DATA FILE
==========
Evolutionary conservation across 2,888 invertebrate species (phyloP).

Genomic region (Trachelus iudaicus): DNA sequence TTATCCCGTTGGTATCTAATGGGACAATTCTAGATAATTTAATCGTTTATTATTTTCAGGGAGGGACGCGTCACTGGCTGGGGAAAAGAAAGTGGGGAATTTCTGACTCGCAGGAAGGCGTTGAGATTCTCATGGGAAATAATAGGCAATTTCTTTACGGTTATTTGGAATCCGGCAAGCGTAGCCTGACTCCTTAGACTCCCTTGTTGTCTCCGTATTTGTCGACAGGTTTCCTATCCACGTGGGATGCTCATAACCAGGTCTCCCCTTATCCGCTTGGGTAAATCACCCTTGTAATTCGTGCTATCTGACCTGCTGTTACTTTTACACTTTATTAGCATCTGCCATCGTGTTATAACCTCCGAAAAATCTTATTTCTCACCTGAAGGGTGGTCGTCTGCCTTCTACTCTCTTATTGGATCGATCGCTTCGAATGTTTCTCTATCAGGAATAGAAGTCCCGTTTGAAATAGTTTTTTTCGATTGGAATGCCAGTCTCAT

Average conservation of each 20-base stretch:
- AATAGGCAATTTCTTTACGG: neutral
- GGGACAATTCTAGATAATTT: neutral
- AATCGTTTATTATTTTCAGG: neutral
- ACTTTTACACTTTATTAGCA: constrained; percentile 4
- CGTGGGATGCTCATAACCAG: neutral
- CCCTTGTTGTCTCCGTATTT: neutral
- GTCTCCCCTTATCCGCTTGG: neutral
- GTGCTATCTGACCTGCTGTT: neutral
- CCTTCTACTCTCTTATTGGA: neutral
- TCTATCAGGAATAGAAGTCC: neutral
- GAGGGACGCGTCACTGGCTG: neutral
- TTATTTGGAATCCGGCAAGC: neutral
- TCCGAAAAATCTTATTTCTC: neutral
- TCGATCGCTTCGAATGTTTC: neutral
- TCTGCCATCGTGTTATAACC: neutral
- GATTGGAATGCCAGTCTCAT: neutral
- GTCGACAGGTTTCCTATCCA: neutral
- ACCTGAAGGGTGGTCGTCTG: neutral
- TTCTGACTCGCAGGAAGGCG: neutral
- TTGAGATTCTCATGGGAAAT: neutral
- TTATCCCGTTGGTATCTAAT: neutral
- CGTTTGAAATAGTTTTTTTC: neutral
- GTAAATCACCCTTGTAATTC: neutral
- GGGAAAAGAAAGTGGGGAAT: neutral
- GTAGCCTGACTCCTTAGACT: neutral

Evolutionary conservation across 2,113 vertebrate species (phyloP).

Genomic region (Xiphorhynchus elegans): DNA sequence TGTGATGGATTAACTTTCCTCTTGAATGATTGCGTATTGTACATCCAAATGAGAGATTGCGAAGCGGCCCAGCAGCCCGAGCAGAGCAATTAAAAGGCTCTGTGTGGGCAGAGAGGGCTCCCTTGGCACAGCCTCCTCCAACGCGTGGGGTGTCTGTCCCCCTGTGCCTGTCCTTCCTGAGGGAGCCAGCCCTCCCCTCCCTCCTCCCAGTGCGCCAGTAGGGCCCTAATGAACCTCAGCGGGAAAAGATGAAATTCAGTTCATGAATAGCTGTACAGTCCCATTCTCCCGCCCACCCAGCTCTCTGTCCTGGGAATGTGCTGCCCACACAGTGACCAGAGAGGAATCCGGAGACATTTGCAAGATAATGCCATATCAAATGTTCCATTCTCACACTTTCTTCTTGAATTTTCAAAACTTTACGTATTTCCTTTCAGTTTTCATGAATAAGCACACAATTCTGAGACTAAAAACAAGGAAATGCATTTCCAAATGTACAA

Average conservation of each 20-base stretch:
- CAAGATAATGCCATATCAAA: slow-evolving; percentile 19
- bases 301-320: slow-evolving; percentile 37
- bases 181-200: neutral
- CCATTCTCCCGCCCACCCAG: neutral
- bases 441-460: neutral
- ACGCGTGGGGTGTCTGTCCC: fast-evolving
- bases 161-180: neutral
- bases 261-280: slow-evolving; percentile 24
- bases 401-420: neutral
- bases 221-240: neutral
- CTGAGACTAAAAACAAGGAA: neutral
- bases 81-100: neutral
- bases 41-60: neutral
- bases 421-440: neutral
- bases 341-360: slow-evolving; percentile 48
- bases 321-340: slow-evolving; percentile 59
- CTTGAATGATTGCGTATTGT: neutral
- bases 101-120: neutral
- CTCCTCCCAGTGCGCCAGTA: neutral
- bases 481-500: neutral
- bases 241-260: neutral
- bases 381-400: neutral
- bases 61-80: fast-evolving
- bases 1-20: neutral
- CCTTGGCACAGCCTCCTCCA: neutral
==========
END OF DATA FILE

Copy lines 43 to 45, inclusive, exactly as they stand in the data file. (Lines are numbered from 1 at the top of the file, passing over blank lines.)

- bases 81-100: neutral
- bases 41-60: neutral
- bases 421-440: neutral